For me, the paintings which resulted from this collaboration are the perfect testimony to the depth and importance of their friendship. The quality of the painting mirrors the quality of the relationship. The sense of humor which permeates all of the works recalls the laughter which surrounded them while they were being made. They are truly an invention of what William S. Burroughs called "The Third Mind" - two amazing minds fusing together to create a third, totally separate and unique mind." (Keith Haring in "Painting the Third Man'', 1988 reprinted in: Exh. Cat., Milwaukee Art Museum, Andy Warhol: The Last Decade, 2009, p. 205)
Zurich-based dealer Bruno Bischofberger could hardly have known to what degree the partnership would mutually enhance both artists' careers when he suggested a collaboration between Jean-Michel Basquiat and Andy Warhol. Bischofberger's idea for a collaboration, which would eventually grow to include Francesco Clemente and Keith Haring, two other artists whom Bischofberger represented, was based in memories both of grade school assignments, in which each student was responsible for a part of the class mural, and of the Surrealist tradition of the "exquisite corpse," a composition by artists who drew spontaneous images on different folds of the same piece of paper without showing them to each other until a sort of constituent hybrid was created.
Though the teenage Basquiat had pursued Warhol and had already been to the Factory several times by 1980, Warhol initially remained aloof, at first perceiving Basquiat as a naïf of yet to be determined talent. Gradually, Warhol's respect for Basquiat solidified, and their friendship prospered. Untitled (General Electric II), a collaboration from 1984-85, is a prime example of their symbiotic relationship. To create the present work, Warhol laid down the silkscreened background of the canvas and later added his readymade graphic imagery, the General Electric logo. Basquiat responded, reacted, modified by filling in nearly the entire canvas with childlike scrawls, painted blocks of color and the final addition of a central figure done in his signature style. Continuing to riff on Middle American mores and culture, Warhol illustrates the recognizable GE brand logo, a symbol of American economy that Warhol repeats in his collaborations with Basquiat. This central image that dominates the canvas is mechanically rendered by Warhol’s silkscreen technique and has little trace of individualism, yet it screams Warhol and is a motif repeated throughout his late body of work. In contrast, Basquiat’s main contribution, the figure of a man at the bottom center of the canvas, is quite the opposite of Warhol’s industrial mark; indeed, the figure is an archetypical Basquiat motif, with one profound difference: the color of his skin. In the majority of his paintings, Basquiat’s protagonist is predominantly black-skinned, a kind of proxy for the artist himself. By portraying a white figure in Untitled (General Electric II), perhaps Basquiat points toward the homogeny and supremacy of the white American middle class, signified by the American conglomerate GE’s logo.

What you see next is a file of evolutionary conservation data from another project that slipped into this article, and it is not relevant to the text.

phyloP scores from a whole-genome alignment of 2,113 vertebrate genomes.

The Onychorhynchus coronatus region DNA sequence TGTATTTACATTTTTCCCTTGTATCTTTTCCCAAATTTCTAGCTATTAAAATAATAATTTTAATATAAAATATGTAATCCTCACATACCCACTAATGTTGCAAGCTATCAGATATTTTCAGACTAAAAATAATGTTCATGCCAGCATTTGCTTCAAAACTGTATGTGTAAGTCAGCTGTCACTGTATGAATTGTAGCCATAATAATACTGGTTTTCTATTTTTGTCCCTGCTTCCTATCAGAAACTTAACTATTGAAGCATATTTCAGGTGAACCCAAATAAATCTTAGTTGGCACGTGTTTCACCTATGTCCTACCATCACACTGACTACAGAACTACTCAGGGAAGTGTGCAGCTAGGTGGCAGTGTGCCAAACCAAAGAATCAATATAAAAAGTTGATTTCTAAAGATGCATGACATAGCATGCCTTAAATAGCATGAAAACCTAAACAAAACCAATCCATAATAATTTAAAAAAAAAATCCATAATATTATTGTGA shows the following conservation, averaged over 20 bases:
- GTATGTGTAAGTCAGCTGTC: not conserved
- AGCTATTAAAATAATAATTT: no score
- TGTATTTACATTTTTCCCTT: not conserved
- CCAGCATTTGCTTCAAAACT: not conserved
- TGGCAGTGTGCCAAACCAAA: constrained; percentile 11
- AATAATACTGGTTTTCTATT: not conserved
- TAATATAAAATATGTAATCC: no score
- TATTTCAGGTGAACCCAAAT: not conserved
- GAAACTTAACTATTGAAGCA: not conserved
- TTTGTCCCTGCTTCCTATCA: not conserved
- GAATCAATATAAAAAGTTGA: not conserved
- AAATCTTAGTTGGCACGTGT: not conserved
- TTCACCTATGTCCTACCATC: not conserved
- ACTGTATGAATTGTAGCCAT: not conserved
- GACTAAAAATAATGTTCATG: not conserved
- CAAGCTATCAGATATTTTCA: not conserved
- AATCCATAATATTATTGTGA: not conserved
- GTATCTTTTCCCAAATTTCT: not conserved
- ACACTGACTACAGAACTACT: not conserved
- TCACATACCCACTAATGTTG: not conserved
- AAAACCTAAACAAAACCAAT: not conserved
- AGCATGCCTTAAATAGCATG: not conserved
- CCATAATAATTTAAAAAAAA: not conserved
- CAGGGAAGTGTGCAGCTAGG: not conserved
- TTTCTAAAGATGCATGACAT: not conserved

Both artists, though so strikingly different, were outsiders to a degree – Warhol a wounded celebrity who preferred to affect the pose of an enigmatic voyeur and Basquiat a young African-American wünderkind with growing reputation but no formal art training. Both looked to popular culture for imagery – Warhol to advertising, newspapers and Hollywood stars; Basquiat to jazz musicians and professional athletes. Though the raw mental material was similar, their artistic styles couldn't have been more different. Describing their collaboration in a 1985 interview, the same year as the present work, Basquiat remarks: "He would put something very concrete or recognizable, like a newspaper headline or a product logo, and then I would try and deface it, and then I would try and get him to work some more on it. I would try to get him to do at least two things, you know [laughing]? He likes to do just one hit and then have me do all the work after that." (Basquiat in Exh. Cat., Basel, Foundation Beyeler, Basquiat, 2010, p. 47)
The combination of Warhol's mechanically reproducible, flat images and Basquiat's hand-painted physicality and purposeful primitivism served both artists well. Though teaming up with the legendary Warhol was certainly a coup for the twenty-three year old Basquiat, the reciprocity of the collaboration should not be underestimated. Basquiat's powerful imagery, poetic symbolism, and youthful frenzy reinvigorated Warhol, whose career had been relatively quiescent for the previous decade. With regards to both artistic spirit and commercial career, the collaboration could not have come at a better time for either: "Jean-Michel thought he needed Andy's fame, and Andy thought he needed Jean-Michel's new blood. Jean-Michel gave Andy a rebellious image again." (Ronny Cutrone in Victor Bockris, Warhol: The Biography, Cambridge, 2003, p. 461-2)
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